Search for: "United States v. Schwimmer" Results 1 - 20 of 44
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10 Apr 2011, 9:41 pm by Ron Coleman
Republished by Blog Post PromoterMarty Schwimmer (via @trademarkblog) updates us on the latest, and floats a novel idea of his own for getting in on the action, in the ongoing legal war between the United States Polo Association and Ralph Lauren’s faux-Aryan-fashion empire.   [read post]
13 Oct 2015, 6:06 am by Eugene Volokh
The “thought that we hate” phrase, by the way, comes from Justice Holmes’s dissent in United States v. [read post]
9 Feb 2015, 3:06 am
The United States District Court for the Eastern District of Virginia reversed the TTAB's ruling in Bayer Consumer Care AG v. [read post]
11 Sep 2008, 5:15 am
But political turmoil in her home country soon prompted Schwimmer to seek refuge in the United States. [read post]
20 Apr 2014, 4:35 pm
The courts in the United States do not recognize the "well-known  mark" basis for relief (but see Grupo Gigante v. [read post]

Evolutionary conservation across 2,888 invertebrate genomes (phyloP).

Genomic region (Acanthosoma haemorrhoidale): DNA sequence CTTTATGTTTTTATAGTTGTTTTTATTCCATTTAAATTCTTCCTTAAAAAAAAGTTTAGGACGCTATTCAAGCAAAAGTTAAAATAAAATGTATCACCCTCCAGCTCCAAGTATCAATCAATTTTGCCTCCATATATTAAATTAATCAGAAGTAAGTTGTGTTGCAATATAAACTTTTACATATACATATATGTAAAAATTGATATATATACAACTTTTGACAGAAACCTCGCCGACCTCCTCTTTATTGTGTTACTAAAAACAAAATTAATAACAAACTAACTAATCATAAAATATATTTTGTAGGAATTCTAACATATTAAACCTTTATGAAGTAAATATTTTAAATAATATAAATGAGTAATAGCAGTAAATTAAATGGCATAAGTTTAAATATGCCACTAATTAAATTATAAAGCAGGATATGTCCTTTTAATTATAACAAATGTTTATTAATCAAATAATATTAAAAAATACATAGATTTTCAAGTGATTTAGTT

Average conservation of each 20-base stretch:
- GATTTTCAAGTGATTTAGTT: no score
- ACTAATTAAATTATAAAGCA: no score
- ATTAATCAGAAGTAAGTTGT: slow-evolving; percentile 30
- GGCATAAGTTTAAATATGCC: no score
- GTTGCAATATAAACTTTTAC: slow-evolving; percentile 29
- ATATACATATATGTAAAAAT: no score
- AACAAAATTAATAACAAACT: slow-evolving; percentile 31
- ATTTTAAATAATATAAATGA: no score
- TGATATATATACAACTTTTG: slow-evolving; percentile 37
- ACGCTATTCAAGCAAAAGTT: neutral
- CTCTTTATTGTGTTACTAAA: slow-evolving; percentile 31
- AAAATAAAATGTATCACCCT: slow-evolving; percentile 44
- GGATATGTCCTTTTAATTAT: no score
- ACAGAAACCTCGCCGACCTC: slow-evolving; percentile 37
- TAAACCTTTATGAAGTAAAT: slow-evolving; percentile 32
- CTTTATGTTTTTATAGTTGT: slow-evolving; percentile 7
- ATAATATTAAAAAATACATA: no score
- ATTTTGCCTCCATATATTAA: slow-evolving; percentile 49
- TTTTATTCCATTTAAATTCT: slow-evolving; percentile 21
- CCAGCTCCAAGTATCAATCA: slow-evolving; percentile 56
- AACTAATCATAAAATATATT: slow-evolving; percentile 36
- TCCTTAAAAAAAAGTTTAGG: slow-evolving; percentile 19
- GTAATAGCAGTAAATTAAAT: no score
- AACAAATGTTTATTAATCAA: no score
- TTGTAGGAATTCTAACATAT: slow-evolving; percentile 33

1 Jun 2018, 10:56 am by Maurice W. McLaughlin
Enforceable contracts are so important to the economy, in fact, that the freedom to contract is included in both the New Jersey and United States Constitutions. [read post]
1 Jun 2018, 10:56 am by Maurice W. McLaughlin
Enforceable contracts are so important to the economy, in fact, that the freedom to contract is included in both the New Jersey and United States Constitutions. [read post]
11 Feb 2015, 12:23 pm
The Court stated the question thus: Does the Lanham Act allow the owner of a foreign mark that is not registered in the United States and further has never used the mark in United States commerce assert priority rights over the mark that is registered in the United States by another party and used in United States commerce? [read post]
10 Jan 2013, 1:31 am by Steve Baird
Not every day does the United States Supreme Court weigh in on a topic impacting the trademark world, but it did so yesterday in Already, LLC v. [read post]
20 Sep 2018, 4:45 am by Ronald K.L. Collins
” The sign was a crude provocation, but it was also an apt description of the state of free speech in the United States, and not only in 1976. [read post]